So what will it be as you settle down in front of your TV Wednesday night? “Pushing Daises,” “America’s Next Top Model,” or Sen. Barack Obama’s half-hour ad? Those are pretty much your only 8 p.m. viewing choices—unless of course you count the 300 or so cable channels you probably have.

Even the World Series is waiting for Obama. Game 5 will resume just after the senator’s final TV pitch to voters.
 
Obama has an entire half-hour Wednesday night in network prime time. The half-hour ad will air on CBS, NBC, FOX and a Spanish-language version will air on Univision. It’s the first buy of its kind since Ross Perot made several half-hour TV buys during the 1992 presidential campaign.

Republican media strategist Tom Edmonds says he’s not sure the Obama ad will do much of anything for the Democrat, noting that similar ad appeals were a favorite of presidential candidates “in the early days.” Edmonds says most of them didn’t sway all that many people then, and he doesn’t think they will now.

But he did get me wondering about the history of half-hour presidential ad buys, especially after he recalled Barry Goldwater’s “Brunch with Barry.” It was basically a half-hour infomercial targeting women voters, and it pretty much flopped according to Edmonds.

The living room candidate (the online political ad database from the Museum of the Moving Image) gives a great history of some of these ads. Goldwater actually did a series of other half-hour advertisements in 1964, one featuring an endorsement speech from Ronald Reagan.
 
In 1952, Democrat Adlai Stevenson did 18 half-hour televised speeches. The speeches aired twice a week, and they formed the basis of the campaign for Stevenson, who had a disdain for spot advertising. His non-30 minute offerings were all pretty similar to this one…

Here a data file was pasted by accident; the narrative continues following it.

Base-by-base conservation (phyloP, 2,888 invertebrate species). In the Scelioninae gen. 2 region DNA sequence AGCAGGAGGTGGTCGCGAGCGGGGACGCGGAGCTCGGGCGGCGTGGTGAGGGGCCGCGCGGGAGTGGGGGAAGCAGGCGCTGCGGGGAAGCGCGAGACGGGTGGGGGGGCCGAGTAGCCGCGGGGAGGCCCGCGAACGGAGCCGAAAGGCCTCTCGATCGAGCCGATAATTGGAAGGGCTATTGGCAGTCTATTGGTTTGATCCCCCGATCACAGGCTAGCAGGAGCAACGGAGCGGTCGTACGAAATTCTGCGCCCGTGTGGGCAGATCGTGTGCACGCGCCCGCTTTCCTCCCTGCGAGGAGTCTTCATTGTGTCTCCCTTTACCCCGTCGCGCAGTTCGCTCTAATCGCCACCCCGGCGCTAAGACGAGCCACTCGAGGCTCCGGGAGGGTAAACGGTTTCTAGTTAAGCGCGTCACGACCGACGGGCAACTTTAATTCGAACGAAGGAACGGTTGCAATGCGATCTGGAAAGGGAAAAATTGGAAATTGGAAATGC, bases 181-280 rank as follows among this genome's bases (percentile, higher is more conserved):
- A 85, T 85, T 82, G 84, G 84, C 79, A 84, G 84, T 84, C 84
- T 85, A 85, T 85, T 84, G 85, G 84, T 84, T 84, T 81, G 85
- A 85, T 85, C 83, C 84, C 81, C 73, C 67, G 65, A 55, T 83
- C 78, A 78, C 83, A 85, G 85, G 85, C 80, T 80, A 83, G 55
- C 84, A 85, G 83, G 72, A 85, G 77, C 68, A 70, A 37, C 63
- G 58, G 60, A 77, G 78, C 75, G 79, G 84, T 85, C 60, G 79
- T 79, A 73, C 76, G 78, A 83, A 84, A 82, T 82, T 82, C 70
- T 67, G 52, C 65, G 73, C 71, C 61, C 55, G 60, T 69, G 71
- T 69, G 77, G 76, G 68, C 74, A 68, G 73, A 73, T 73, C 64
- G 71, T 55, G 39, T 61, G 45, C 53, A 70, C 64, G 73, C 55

Just substitute "John" and "George" for "Ike" and "Bob" and that spot's even funnier.
 
The proliferation of the half-hour ad buys pretty much ended by 1956, which saw the evolution of the “5 minute spot.” Candidates still used the extended ads, though, just not as much as Stevenson did in ’52.
 
In addition to Goldwater in 1964, John F. Kennedy used the half-hour in 1960. Richard Nixon did a series of hour-long Q&A’s in 1968.
 
As for whether or not Obama could re-popularize the lengthier ad buy, the answer is probably not given the cost. The Obama campaign is reportedly spending more than $3 million on the buy.


So, what to expect from Obama’s half-hour? We asked some media consultants:
 
Democrat Glenn Totten:
“He needs to talk about his love of the country, his upbringing. He needs to address who he is and talk clearly about where he wants to take the country. You have to lay out the vision here because you can do it uninterrupted ... What you need to understand about the beauty of a piece like this is that if you produce it well, people are willing to watch it for a half-hour. I assume [his campaign] had a feeling they might be doing this for a while.”
Republican Tom Edmonds:
“He needs to look more presidential and not like he did in his acceptance speech [at the Democratic National Convention]. That was a bit over the top. This needs to be more subdued ... I’m sure it will be well done, but he’s certainly not going to say anything new here. This is just a ‘consolidate the base’ effort, and it will probably help with GOTV, but I don’t think he’s going to win over [undecided voters] with this.”
Democrat Joseph Mercurio:
“There are a lot of voters who have been moving toward Obama, and they’ve been doing it in the face of a big disinformation campaign about who he really is. There were all sorts of emails and blogs that have attacked him and distorted the facts. So this buy really takes care of all those people who still have questions about Obama ... This is a nice 30 minute ‘get-to-know’ Obama spot and [the campaign] can deal with some of those issues. And I think the electorate is going to watch this.”

Shane D'Aprile is web editor at Politics magazine. sdaprile@politicsmagazine.com